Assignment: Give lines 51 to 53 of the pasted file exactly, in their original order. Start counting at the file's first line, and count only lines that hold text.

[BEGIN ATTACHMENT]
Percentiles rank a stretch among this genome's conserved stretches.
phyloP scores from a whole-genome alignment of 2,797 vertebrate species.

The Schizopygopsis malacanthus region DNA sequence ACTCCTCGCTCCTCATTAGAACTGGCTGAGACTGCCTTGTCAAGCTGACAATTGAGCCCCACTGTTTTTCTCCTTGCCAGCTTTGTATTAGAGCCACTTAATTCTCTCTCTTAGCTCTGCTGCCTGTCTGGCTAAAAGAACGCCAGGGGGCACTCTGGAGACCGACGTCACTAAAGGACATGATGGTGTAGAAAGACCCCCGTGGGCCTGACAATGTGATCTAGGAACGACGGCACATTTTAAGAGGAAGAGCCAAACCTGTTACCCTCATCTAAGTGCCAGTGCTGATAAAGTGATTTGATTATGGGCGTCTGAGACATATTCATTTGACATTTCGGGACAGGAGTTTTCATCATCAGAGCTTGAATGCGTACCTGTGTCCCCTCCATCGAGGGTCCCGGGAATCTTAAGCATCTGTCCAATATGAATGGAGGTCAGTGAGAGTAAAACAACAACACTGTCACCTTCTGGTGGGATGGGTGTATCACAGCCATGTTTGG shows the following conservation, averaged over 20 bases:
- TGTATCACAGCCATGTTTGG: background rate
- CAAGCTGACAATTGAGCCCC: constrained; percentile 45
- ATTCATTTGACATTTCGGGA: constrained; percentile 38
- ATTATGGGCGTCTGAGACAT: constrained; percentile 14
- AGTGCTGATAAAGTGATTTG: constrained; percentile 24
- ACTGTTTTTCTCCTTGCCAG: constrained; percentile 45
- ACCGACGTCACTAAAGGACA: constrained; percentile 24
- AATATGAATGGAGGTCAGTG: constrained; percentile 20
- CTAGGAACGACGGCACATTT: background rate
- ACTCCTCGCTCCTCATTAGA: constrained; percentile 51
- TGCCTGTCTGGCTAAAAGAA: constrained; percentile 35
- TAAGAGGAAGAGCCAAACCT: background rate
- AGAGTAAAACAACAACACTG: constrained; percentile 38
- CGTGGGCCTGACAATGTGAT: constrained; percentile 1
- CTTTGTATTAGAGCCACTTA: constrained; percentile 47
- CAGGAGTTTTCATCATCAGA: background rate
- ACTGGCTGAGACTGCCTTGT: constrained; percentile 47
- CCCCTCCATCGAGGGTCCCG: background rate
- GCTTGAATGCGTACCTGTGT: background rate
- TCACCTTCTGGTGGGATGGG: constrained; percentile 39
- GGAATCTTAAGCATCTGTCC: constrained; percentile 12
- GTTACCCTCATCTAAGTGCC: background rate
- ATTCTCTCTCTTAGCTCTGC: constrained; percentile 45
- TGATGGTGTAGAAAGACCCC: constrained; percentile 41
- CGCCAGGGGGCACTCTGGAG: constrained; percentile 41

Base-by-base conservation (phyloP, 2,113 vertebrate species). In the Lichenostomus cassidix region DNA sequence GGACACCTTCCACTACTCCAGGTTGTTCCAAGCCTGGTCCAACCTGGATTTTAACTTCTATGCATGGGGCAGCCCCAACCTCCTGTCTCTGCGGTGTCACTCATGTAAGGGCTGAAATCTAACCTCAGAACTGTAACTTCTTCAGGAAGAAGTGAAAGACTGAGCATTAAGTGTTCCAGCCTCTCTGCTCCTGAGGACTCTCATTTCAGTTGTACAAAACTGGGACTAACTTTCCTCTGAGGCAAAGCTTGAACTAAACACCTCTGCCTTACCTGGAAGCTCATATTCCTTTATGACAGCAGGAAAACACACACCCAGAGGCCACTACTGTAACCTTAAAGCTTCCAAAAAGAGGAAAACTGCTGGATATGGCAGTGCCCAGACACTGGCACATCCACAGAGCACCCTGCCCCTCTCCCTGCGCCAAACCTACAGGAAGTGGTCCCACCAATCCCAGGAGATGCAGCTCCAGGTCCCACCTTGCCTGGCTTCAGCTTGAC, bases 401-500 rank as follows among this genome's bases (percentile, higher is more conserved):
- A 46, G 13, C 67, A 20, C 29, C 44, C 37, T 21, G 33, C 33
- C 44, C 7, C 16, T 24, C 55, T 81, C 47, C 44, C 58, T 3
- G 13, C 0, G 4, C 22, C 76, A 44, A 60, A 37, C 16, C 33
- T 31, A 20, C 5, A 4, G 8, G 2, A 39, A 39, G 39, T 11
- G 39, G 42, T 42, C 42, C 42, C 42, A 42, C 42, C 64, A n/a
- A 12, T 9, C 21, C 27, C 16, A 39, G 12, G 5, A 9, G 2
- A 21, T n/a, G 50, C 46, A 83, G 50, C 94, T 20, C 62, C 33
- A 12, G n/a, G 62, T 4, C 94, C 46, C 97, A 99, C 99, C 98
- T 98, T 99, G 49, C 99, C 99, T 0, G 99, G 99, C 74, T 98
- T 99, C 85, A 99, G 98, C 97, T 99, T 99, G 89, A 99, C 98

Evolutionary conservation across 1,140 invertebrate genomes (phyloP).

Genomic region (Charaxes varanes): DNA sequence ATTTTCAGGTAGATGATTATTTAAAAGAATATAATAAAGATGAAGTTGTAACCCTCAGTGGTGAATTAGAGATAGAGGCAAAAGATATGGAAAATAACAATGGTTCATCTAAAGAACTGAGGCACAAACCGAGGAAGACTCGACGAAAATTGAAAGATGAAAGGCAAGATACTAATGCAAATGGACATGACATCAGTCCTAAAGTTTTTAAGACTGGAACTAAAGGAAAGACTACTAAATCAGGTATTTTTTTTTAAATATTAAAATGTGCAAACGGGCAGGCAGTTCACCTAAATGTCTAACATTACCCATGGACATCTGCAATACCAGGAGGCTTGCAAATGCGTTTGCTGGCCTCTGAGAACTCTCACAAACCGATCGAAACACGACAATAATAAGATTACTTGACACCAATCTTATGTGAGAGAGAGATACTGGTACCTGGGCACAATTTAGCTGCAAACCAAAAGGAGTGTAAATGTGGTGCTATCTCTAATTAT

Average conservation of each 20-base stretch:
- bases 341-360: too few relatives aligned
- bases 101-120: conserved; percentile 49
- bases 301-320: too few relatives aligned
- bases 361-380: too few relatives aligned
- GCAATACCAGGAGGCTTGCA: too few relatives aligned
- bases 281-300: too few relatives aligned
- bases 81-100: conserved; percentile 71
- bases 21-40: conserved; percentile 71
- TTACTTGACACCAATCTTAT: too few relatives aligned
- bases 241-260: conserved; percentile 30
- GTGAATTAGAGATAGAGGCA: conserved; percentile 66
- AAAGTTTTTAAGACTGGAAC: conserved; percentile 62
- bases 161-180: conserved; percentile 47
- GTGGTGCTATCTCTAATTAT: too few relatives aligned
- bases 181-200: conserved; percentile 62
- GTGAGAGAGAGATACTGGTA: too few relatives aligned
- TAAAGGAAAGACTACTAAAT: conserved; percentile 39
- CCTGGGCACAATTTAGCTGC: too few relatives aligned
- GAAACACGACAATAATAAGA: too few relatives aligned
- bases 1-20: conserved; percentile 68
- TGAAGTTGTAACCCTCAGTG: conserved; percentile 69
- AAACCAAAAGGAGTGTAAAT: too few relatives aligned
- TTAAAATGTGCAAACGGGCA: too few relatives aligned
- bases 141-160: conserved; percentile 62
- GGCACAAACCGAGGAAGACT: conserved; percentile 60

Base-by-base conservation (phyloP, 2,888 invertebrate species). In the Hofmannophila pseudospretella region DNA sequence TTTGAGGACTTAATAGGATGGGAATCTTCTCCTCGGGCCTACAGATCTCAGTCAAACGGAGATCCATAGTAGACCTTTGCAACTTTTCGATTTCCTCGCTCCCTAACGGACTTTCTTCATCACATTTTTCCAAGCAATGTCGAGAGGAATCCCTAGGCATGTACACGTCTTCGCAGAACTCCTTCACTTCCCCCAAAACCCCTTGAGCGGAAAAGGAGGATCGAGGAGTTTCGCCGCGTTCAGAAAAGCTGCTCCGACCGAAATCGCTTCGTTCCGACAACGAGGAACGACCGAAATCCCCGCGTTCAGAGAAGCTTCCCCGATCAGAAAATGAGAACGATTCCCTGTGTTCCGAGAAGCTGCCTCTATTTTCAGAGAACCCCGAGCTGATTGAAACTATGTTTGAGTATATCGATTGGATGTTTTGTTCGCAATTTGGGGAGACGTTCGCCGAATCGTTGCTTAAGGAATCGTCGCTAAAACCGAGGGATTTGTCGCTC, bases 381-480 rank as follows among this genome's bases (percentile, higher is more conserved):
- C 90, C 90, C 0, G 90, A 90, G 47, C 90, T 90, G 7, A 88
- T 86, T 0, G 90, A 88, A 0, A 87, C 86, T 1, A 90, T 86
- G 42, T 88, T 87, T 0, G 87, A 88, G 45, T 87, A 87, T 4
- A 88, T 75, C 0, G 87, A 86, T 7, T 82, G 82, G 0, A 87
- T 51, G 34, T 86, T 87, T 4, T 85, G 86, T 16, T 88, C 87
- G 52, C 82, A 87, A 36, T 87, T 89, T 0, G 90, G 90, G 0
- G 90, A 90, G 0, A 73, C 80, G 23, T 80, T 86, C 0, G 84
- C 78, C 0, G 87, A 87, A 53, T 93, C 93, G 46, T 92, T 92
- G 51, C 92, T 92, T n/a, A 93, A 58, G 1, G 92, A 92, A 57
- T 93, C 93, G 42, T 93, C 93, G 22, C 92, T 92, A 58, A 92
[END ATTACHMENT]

- TTACTTGACACCAATCTTAT: too few relatives aligned
- bases 241-260: conserved; percentile 30
- GTGAATTAGAGATAGAGGCA: conserved; percentile 66